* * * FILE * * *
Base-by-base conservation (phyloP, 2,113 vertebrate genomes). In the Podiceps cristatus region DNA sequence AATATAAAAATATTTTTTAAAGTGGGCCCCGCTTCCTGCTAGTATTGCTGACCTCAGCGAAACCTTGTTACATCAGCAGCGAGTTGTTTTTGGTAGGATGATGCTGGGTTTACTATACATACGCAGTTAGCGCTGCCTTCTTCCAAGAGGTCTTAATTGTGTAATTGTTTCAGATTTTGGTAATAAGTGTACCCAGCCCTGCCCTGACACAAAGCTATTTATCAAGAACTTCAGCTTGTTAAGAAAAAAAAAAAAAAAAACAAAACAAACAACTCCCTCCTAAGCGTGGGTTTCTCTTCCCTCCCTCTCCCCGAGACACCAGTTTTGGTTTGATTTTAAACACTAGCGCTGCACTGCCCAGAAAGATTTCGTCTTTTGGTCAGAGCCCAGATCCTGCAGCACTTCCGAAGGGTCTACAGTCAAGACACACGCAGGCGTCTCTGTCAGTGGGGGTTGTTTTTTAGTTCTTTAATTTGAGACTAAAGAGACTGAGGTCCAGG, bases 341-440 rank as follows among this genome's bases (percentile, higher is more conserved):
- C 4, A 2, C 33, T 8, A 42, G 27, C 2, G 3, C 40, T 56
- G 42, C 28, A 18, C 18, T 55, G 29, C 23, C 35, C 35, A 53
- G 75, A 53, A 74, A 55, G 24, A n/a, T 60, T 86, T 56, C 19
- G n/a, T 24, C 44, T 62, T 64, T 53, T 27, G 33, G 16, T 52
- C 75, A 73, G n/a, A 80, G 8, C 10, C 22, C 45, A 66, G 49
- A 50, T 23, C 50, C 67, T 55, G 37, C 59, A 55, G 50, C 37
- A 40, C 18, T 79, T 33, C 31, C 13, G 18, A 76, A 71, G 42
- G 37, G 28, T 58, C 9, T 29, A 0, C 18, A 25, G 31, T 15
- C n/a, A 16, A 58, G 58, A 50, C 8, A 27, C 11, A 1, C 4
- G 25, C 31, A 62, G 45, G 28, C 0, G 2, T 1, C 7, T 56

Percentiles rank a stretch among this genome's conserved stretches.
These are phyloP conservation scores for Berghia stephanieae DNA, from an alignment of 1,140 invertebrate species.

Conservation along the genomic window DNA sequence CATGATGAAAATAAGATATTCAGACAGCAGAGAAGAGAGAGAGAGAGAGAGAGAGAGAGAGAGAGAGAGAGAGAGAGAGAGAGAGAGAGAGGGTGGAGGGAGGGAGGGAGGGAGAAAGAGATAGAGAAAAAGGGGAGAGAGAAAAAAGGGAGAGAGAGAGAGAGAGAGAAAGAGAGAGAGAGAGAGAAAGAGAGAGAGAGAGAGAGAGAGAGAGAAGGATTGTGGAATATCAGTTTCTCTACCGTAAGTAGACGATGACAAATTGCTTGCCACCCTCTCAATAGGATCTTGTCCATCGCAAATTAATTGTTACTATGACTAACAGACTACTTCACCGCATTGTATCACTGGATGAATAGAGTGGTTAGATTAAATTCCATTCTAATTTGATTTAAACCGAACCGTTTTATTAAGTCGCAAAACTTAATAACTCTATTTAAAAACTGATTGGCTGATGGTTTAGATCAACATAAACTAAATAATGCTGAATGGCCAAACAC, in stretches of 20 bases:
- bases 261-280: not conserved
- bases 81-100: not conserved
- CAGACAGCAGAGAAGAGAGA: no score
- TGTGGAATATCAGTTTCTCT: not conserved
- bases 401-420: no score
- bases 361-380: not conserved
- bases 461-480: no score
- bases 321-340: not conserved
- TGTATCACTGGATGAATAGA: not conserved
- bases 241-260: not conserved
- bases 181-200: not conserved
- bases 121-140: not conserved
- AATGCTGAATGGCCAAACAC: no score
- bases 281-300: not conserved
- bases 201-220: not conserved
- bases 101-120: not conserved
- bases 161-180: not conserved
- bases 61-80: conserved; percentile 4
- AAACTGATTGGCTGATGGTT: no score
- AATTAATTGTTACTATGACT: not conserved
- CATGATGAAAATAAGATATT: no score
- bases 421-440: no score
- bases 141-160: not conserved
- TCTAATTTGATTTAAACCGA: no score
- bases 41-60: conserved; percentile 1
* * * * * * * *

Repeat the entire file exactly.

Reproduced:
Base-by-base conservation (phyloP, 2,113 vertebrate genomes). In the Podiceps cristatus region DNA sequence AATATAAAAATATTTTTTAAAGTGGGCCCCGCTTCCTGCTAGTATTGCTGACCTCAGCGAAACCTTGTTACATCAGCAGCGAGTTGTTTTTGGTAGGATGATGCTGGGTTTACTATACATACGCAGTTAGCGCTGCCTTCTTCCAAGAGGTCTTAATTGTGTAATTGTTTCAGATTTTGGTAATAAGTGTACCCAGCCCTGCCCTGACACAAAGCTATTTATCAAGAACTTCAGCTTGTTAAGAAAAAAAAAAAAAAAAACAAAACAAACAACTCCCTCCTAAGCGTGGGTTTCTCTTCCCTCCCTCTCCCCGAGACACCAGTTTTGGTTTGATTTTAAACACTAGCGCTGCACTGCCCAGAAAGATTTCGTCTTTTGGTCAGAGCCCAGATCCTGCAGCACTTCCGAAGGGTCTACAGTCAAGACACACGCAGGCGTCTCTGTCAGTGGGGGTTGTTTTTTAGTTCTTTAATTTGAGACTAAAGAGACTGAGGTCCAGG, bases 341-440 rank as follows among this genome's bases (percentile, higher is more conserved):
- C 4, A 2, C 33, T 8, A 42, G 27, C 2, G 3, C 40, T 56
- G 42, C 28, A 18, C 18, T 55, G 29, C 23, C 35, C 35, A 53
- G 75, A 53, A 74, A 55, G 24, A n/a, T 60, T 86, T 56, C 19
- G n/a, T 24, C 44, T 62, T 64, T 53, T 27, G 33, G 16, T 52
- C 75, A 73, G n/a, A 80, G 8, C 10, C 22, C 45, A 66, G 49
- A 50, T 23, C 50, C 67, T 55, G 37, C 59, A 55, G 50, C 37
- A 40, C 18, T 79, T 33, C 31, C 13, G 18, A 76, A 71, G 42
- G 37, G 28, T 58, C 9, T 29, A 0, C 18, A 25, G 31, T 15
- C n/a, A 16, A 58, G 58, A 50, C 8, A 27, C 11, A 1, C 4
- G 25, C 31, A 62, G 45, G 28, C 0, G 2, T 1, C 7, T 56

Percentiles rank a stretch among this genome's conserved stretches.
These are phyloP conservation scores for Berghia stephanieae DNA, from an alignment of 1,140 invertebrate species.

Conservation along the genomic window DNA sequence CATGATGAAAATAAGATATTCAGACAGCAGAGAAGAGAGAGAGAGAGAGAGAGAGAGAGAGAGAGAGAGAGAGAGAGAGAGAGAGAGAGAGGGTGGAGGGAGGGAGGGAGGGAGAAAGAGATAGAGAAAAAGGGGAGAGAGAAAAAAGGGAGAGAGAGAGAGAGAGAGAAAGAGAGAGAGAGAGAGAAAGAGAGAGAGAGAGAGAGAGAGAGAGAAGGATTGTGGAATATCAGTTTCTCTACCGTAAGTAGACGATGACAAATTGCTTGCCACCCTCTCAATAGGATCTTGTCCATCGCAAATTAATTGTTACTATGACTAACAGACTACTTCACCGCATTGTATCACTGGATGAATAGAGTGGTTAGATTAAATTCCATTCTAATTTGATTTAAACCGAACCGTTTTATTAAGTCGCAAAACTTAATAACTCTATTTAAAAACTGATTGGCTGATGGTTTAGATCAACATAAACTAAATAATGCTGAATGGCCAAACAC, in stretches of 20 bases:
- bases 261-280: not conserved
- bases 81-100: not conserved
- CAGACAGCAGAGAAGAGAGA: no score
- TGTGGAATATCAGTTTCTCT: not conserved
- bases 401-420: no score
- bases 361-380: not conserved
- bases 461-480: no score
- bases 321-340: not conserved
- TGTATCACTGGATGAATAGA: not conserved
- bases 241-260: not conserved
- bases 181-200: not conserved
- bases 121-140: not conserved
- AATGCTGAATGGCCAAACAC: no score
- bases 281-300: not conserved
- bases 201-220: not conserved
- bases 101-120: not conserved
- bases 161-180: not conserved
- bases 61-80: conserved; percentile 4
- AAACTGATTGGCTGATGGTT: no score
- AATTAATTGTTACTATGACT: not conserved
- CATGATGAAAATAAGATATT: no score
- bases 421-440: no score
- bases 141-160: not conserved
- TCTAATTTGATTTAAACCGA: no score
- bases 41-60: conserved; percentile 1